The TRUE problem are the politicians who spout their own 'facts' about subjects they have absolutely no idea about! Bill Nelson is absent minded, forgetful, and attempts to cover his faults with bs to appease the people. Rubio is simply a liar and anyone believing him, his words, or his staff are very, very foolish! Rubio and his staff in Tampa were just EVICTED today from their office because of the protesters last week. Of course, Rubio was absent from that too. I wonder where he spends all his time if NOT at his job Florida rehired him to do, or NOT in his many offices in Florida? Girl/boyfriend?

stop the two biggest abusers of fertilizer, Big Sugar and Citrus and you will stop the algae. if you don't, whether you build a big swimming pool or not, you get what you get...

If it's been such a problem acquiring the farm land south of the Lake, why can't we just dig a river to connect from Lake O to the Everglades and bypass the whole problem and not put thousands of jobs at risk? If additional storage is needed, create reservoirs in other areas around the Lake that won't affect the community.

Sen. Negron, I thank you for caring and, more so, for pursuing action. You are making a difference.

I understand he cares, but he is efforts are directed in the wrong area! SB10 is based on the Everglades Foundation’s extremely questionable $2.4 billion, 60,000-acre storage reservoir plan that has been proven to be based on flawed science.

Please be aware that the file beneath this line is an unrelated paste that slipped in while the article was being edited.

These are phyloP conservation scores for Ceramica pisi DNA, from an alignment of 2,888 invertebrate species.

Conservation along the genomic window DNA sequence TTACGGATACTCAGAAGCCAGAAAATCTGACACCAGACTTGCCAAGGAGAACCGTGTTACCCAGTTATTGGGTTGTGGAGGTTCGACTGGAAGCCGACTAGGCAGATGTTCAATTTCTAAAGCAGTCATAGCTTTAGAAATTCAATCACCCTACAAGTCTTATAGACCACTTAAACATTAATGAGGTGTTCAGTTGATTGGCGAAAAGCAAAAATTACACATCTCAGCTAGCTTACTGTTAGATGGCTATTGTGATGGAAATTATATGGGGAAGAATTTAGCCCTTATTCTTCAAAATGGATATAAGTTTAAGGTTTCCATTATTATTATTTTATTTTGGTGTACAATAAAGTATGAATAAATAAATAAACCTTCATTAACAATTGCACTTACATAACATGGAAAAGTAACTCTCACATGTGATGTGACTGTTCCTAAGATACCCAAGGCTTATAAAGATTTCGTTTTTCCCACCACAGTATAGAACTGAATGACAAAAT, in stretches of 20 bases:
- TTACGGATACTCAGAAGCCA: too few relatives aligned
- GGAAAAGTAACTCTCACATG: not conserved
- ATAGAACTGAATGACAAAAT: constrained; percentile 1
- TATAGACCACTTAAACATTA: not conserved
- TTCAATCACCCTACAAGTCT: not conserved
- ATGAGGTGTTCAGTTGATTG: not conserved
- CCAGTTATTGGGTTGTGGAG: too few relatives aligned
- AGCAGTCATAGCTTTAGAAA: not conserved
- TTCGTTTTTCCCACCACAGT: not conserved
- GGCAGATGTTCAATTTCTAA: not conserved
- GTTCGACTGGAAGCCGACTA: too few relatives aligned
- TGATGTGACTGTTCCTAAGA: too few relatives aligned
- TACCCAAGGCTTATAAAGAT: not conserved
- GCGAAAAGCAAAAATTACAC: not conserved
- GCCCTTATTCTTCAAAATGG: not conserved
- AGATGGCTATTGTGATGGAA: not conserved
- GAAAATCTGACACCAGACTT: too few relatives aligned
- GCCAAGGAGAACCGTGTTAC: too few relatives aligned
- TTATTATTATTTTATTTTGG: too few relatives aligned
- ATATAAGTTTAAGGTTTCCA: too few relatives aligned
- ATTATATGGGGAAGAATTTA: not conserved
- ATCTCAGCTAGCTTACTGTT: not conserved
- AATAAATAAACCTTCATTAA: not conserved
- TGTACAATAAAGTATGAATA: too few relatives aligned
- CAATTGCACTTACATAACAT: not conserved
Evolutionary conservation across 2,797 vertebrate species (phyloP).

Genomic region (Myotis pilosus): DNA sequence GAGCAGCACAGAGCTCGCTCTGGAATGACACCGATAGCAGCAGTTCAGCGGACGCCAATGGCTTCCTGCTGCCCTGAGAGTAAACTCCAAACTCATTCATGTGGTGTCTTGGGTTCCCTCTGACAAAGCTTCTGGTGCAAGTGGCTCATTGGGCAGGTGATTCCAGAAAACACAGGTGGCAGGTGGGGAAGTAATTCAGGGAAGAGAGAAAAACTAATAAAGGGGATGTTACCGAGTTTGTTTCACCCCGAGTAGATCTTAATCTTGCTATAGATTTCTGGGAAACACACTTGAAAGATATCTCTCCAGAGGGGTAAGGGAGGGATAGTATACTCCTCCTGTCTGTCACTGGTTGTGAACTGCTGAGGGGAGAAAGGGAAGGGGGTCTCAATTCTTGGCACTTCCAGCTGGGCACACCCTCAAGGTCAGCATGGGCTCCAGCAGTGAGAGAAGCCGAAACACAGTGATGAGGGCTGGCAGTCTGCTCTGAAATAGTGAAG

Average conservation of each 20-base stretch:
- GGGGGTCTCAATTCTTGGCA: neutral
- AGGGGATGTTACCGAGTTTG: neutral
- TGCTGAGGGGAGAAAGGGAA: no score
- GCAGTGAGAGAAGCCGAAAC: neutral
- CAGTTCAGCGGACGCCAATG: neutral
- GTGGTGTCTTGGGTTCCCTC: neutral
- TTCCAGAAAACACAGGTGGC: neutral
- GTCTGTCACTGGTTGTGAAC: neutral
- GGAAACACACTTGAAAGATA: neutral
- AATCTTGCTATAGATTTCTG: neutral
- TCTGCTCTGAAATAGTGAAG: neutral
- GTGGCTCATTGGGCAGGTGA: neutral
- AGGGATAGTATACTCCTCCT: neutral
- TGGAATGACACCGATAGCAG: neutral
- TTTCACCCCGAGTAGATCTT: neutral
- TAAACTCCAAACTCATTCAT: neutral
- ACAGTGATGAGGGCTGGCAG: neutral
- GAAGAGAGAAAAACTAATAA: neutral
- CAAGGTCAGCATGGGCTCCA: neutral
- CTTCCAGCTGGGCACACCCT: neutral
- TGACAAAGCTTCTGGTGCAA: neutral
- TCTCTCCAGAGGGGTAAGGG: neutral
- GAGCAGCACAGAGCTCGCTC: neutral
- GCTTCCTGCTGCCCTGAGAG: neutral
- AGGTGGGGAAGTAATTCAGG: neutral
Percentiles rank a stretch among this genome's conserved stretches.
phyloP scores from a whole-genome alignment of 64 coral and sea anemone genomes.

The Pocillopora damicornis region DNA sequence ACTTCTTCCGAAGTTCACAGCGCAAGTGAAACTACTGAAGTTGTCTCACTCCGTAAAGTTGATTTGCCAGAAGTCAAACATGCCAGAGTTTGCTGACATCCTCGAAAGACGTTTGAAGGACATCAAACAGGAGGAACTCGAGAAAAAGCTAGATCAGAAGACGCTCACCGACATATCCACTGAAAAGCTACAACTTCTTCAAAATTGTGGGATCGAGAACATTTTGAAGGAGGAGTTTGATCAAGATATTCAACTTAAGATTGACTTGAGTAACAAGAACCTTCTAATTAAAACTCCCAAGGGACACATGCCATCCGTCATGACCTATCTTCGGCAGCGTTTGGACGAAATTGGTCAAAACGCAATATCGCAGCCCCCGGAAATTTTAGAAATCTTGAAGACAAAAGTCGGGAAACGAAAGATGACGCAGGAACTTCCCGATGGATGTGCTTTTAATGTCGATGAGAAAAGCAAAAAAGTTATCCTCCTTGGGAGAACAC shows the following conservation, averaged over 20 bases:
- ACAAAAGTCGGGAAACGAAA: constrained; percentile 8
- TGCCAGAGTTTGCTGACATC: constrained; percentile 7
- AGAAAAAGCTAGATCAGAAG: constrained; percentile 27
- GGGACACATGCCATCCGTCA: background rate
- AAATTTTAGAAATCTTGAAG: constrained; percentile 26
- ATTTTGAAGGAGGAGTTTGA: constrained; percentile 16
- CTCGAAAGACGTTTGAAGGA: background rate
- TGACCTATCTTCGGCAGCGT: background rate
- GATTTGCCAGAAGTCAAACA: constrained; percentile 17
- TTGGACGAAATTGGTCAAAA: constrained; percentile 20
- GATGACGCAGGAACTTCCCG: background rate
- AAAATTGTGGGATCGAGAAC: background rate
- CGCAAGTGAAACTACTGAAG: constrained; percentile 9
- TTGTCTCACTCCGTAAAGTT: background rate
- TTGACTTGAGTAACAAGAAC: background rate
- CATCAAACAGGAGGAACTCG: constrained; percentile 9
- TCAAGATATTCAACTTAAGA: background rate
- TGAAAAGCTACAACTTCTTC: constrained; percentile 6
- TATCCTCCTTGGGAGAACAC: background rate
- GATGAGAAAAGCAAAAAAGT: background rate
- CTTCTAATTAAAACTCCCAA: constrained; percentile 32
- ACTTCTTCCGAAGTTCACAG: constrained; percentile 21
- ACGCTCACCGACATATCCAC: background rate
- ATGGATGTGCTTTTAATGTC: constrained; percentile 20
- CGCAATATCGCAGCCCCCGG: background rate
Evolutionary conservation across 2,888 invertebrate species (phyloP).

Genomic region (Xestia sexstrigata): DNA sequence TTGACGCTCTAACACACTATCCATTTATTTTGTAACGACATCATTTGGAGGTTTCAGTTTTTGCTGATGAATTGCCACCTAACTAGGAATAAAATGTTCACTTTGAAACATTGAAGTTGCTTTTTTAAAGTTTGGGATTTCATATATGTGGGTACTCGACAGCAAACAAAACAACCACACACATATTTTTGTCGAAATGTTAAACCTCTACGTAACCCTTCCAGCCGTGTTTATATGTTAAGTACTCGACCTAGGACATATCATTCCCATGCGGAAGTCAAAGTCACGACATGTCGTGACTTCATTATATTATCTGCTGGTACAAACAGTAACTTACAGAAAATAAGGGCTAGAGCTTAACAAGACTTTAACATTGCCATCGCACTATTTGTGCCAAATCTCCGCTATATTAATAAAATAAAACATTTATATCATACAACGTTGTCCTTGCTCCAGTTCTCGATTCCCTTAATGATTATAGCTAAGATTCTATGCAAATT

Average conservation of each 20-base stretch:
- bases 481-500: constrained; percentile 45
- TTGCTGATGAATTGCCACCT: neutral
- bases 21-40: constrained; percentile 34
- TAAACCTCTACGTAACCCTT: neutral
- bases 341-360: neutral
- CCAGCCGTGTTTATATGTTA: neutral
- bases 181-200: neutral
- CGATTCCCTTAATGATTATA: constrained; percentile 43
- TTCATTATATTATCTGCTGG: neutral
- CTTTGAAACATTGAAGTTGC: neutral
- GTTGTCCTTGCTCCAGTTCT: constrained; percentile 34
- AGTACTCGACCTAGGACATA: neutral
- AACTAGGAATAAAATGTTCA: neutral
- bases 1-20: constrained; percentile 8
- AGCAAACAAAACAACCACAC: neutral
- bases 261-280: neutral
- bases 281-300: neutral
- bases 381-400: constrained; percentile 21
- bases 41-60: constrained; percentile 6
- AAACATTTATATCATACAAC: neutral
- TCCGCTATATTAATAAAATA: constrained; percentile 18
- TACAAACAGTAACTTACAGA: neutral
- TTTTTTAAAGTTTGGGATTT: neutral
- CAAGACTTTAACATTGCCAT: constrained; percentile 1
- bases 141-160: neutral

Septic tanks are a very small portion of the pollutants into our waterways! Big sugar dumps tons of polluted water into our rivers! The shame are the politicians that continue "studies" and prolong solutions for our state!

Since WRDA 2000, the Federal government was expected to pay 50 percent of the cost of Everglades restoration. Most of the money spent since then has been spent to keep the lights on for a small army of federal employees in South Florida. Meanwhile, the Loxahatchee Refuge problem with invasive vegetation has only gotten worse and the pythons are taking over Everglades National Park. It is a pipedream that the Congress will ever fund Everglades restoration. And trying to maintain a national park in pristine condition at the bottom of a watershed is impossible.

Has Negron learned nothing from how this was received when he trotted out a few weeks ago? It needs major overhaul and if not, it should be tabled or DOA.

Does the Senator care anything about the cities of Belle Glade, Pahokee and Clewiston which stand to lose jobs for its citizens? More land taken means less vegetables-in addition to sugar-for us to buy locally. The problem is and always have been north of Lake Okeechobee and, since the COE screwed up the Kissimmee River we taxpayers pay to correct it to cleanse the runoff from Disney(don't blame the ranches). The gov't already owns acreage south of the lake so they can dig the reservoirs deeper and not threaten the livelihoods of our western neighbors. I hope politics won't bring more votes for SB 10. Families' survival depend on them!